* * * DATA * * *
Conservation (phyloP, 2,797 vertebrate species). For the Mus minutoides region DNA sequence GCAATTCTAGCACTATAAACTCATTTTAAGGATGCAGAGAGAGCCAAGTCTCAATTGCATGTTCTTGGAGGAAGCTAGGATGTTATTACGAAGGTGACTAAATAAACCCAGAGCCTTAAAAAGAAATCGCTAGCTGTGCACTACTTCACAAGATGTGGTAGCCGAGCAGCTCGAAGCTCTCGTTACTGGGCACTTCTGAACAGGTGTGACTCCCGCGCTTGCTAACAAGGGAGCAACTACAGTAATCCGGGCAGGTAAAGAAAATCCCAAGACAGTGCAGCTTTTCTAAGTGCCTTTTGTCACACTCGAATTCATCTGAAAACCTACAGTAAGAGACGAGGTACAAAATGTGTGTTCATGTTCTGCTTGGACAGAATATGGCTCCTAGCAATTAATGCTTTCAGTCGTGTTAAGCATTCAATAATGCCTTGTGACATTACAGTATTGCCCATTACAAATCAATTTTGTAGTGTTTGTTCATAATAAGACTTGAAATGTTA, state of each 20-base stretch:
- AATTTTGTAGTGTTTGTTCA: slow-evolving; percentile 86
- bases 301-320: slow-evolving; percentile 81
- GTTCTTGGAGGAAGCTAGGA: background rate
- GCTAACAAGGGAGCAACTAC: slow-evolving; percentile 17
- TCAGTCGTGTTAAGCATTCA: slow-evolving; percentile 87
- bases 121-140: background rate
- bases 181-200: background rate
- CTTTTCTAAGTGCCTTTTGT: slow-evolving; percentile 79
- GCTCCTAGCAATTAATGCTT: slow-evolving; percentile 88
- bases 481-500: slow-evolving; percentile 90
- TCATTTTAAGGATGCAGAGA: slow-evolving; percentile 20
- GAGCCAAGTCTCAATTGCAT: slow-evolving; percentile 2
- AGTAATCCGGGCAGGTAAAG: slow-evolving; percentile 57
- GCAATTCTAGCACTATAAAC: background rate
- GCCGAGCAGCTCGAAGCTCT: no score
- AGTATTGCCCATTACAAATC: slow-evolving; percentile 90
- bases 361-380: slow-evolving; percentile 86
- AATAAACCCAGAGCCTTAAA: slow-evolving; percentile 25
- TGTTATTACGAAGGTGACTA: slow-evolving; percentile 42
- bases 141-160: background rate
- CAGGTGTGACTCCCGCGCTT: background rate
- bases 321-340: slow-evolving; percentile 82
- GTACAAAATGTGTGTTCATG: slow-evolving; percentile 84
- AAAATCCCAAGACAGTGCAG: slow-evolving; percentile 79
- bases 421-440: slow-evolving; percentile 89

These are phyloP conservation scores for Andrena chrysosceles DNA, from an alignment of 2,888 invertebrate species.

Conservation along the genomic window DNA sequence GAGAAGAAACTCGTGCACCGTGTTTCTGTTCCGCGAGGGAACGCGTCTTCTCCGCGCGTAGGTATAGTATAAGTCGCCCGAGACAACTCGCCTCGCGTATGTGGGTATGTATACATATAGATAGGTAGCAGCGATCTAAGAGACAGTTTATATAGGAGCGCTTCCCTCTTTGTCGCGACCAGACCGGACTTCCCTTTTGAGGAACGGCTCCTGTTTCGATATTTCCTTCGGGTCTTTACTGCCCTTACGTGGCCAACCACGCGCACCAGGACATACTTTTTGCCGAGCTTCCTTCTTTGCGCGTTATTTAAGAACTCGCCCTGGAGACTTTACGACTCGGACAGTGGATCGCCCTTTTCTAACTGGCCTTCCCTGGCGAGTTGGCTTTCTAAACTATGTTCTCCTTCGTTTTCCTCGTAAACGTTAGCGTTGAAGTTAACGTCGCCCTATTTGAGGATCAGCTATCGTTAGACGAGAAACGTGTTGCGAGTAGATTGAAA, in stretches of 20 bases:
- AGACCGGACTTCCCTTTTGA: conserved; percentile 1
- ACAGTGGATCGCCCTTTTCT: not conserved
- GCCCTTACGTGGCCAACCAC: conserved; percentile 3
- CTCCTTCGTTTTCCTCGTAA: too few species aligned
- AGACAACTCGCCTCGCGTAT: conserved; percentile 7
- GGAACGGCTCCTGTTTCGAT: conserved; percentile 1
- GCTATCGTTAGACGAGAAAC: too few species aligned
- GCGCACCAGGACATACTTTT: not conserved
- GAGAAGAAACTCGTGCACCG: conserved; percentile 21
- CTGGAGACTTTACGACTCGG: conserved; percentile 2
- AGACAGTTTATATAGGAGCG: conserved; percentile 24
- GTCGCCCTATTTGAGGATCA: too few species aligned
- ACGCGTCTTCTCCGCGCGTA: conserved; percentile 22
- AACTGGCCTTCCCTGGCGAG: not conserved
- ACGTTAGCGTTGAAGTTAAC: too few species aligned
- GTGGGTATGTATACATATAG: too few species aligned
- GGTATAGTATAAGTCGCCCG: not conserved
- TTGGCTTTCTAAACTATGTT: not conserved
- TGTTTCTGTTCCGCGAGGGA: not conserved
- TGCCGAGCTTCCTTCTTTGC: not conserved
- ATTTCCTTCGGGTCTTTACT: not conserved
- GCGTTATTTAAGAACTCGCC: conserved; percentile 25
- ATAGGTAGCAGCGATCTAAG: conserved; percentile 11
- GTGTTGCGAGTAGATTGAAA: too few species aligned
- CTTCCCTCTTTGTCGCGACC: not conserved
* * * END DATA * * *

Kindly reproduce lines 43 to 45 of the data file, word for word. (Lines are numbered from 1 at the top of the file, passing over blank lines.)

- ACGTTAGCGTTGAAGTTAAC: too few species aligned
- GTGGGTATGTATACATATAG: too few species aligned
- GGTATAGTATAAGTCGCCCG: not conserved